11-13-2014 05:01 PM
I've seen code in programs where I work where people create a character variable from another character variable using the put function. What's the point?
I know here that they are trying to add 50 to the positions 12:13 inside the character variable hrlongid.
length serial $2;
length newsn 8;
Wouldn't the last statement have to replace positions 12:13 with another character variable?
Why can't serial just be substr(hrlongid,12,2)?
11-13-2014 05:35 PM
seems abundant to me. if they don't have length statement: "length serial $2;", then there is a difference:
with just substr(), the new variable will inherit the same length as the source variable, with put(substr(), $2.) structure, the new var will get the length defined in the informat.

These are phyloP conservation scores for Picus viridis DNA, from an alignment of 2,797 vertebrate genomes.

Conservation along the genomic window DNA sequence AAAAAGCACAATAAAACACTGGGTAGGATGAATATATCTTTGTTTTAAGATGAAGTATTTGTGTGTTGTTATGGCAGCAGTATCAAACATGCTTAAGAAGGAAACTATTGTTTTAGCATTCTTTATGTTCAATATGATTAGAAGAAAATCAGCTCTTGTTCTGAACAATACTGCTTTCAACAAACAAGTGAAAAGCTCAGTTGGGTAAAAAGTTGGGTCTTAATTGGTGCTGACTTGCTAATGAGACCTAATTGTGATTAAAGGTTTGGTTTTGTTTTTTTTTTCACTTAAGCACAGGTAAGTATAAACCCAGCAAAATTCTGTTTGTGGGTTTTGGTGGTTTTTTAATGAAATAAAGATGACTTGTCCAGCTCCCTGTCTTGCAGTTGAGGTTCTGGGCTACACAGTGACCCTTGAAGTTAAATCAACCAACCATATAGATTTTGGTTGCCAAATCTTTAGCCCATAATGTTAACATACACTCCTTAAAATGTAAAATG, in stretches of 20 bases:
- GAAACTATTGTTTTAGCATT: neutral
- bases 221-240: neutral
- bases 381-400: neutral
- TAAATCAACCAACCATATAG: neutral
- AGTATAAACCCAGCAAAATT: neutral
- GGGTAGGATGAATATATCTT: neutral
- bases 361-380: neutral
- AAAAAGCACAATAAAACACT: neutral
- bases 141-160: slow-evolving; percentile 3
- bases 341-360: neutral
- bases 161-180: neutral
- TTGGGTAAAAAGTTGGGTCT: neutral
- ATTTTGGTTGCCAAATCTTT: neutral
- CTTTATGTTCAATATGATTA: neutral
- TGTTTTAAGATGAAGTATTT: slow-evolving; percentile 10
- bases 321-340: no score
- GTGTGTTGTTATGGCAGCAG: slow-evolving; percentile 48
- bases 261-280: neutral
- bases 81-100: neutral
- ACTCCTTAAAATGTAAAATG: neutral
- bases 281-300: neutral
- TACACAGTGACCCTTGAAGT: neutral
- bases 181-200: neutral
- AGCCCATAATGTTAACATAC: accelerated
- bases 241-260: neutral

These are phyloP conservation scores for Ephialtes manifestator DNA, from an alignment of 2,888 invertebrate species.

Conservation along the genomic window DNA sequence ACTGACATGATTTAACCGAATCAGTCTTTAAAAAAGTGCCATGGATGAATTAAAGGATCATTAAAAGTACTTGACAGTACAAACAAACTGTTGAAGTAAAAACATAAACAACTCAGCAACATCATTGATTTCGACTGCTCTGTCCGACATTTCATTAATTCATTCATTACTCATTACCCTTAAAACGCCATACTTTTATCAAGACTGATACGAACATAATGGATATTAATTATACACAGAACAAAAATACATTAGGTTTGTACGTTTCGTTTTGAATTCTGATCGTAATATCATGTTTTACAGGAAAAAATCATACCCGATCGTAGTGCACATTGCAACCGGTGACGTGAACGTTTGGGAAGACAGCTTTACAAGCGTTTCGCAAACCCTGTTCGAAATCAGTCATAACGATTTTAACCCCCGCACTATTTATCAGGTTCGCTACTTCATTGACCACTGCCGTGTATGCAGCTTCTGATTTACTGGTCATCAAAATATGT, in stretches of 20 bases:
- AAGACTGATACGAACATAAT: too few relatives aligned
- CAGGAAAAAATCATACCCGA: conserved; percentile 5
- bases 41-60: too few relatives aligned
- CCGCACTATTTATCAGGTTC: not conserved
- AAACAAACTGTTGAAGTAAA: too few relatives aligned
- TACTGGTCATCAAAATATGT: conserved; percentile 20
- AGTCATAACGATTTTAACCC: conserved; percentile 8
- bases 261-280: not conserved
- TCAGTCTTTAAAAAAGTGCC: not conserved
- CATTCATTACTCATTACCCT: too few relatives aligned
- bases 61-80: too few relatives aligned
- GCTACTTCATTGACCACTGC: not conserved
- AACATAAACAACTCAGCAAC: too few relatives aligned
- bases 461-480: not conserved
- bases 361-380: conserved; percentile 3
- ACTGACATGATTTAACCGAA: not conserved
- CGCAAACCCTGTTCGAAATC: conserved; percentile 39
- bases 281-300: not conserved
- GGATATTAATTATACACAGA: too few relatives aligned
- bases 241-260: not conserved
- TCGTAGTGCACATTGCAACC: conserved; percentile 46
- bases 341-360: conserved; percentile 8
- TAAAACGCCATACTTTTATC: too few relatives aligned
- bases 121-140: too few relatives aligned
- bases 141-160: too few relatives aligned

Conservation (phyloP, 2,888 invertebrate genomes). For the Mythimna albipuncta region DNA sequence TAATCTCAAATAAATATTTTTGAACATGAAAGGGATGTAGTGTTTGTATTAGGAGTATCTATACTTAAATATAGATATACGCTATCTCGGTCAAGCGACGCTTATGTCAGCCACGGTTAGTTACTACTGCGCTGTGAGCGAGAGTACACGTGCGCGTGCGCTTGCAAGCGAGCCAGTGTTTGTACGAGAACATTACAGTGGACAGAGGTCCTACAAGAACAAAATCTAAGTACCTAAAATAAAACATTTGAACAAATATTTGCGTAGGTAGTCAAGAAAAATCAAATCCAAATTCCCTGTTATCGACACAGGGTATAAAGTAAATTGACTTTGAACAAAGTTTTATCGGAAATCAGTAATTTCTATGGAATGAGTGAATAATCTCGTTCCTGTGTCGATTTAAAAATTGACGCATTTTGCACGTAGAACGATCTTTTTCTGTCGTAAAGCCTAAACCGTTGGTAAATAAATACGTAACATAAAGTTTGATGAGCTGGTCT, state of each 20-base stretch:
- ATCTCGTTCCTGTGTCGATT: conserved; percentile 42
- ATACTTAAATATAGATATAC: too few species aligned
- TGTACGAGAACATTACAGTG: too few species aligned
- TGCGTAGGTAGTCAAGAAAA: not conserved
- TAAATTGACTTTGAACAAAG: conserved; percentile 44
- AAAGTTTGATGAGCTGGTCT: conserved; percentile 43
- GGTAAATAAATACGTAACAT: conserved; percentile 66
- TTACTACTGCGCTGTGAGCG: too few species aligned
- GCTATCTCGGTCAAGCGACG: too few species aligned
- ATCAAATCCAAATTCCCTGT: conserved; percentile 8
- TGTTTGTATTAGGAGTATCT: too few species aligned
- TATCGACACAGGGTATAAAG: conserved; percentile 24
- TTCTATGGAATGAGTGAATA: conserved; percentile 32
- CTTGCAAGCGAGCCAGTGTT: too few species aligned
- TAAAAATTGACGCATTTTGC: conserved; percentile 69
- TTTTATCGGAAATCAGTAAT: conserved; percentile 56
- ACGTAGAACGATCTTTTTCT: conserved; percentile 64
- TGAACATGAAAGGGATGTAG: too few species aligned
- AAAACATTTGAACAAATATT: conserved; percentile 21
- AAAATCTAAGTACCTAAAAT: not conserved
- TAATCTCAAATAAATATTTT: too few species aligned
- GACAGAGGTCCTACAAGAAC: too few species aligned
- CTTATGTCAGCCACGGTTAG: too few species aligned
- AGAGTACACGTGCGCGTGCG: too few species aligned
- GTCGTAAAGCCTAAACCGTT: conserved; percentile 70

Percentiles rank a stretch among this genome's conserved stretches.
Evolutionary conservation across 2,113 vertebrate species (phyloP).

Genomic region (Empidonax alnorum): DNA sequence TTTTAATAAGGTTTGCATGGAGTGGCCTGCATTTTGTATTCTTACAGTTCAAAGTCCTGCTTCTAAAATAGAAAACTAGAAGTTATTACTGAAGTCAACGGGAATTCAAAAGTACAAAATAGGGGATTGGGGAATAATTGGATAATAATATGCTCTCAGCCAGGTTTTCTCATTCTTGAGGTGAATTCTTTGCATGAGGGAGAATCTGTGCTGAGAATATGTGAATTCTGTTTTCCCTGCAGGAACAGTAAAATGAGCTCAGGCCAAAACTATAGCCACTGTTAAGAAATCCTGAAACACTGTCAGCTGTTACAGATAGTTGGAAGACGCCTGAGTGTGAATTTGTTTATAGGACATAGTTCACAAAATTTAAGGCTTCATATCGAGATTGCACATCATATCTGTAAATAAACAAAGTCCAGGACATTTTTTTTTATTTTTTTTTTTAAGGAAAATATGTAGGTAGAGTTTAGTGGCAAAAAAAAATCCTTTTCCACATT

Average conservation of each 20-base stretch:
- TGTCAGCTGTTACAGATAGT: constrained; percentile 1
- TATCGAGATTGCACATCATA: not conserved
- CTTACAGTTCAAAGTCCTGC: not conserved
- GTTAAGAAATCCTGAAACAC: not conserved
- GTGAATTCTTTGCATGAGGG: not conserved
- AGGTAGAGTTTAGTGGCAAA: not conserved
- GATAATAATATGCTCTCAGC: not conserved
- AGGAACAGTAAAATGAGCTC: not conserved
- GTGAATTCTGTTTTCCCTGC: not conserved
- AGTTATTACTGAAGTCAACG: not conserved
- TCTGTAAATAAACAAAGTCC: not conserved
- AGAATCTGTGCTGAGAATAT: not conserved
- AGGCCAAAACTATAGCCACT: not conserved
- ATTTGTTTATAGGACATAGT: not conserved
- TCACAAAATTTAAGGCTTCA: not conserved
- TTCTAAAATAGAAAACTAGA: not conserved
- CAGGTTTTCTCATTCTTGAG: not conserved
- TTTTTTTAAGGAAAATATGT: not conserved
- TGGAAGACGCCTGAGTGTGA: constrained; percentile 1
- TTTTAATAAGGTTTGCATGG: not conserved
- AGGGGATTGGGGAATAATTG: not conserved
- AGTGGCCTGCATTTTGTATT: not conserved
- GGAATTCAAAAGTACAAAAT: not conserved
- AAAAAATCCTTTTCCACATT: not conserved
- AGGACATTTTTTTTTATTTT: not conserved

11-13-2014 05:53 PM
While that may not be the most useful version of Putting a character variable consider:
You have code such as a stock ticker symbol: XYZ and you are combining it with boiler plate text and other variable to create a sentence like:
XYZ had an earnings (increase/decrease) of (value) dollars of the past (interval text).
XYZ could be Put using a custom format for this sentence to read
Alpha Beta Manufacturing, Inc. had ...
Also with a different format the same symbol could use a shorter version such as Alpha Beta, or a much longer piece of text. Not to mention yet another format that would place it into a category:
This placed <company name> among the <top/bottom> 3 companies in <industry type>.
11-13-2014 09:34 PM
Sometimes the answer turns out to be, "They didn't know any better."
It would make a little sense if they used INPUT instead of PUT (and 2. instead of $2.). That would eliminate messages about character to numeric conversion on the log when computing newsn.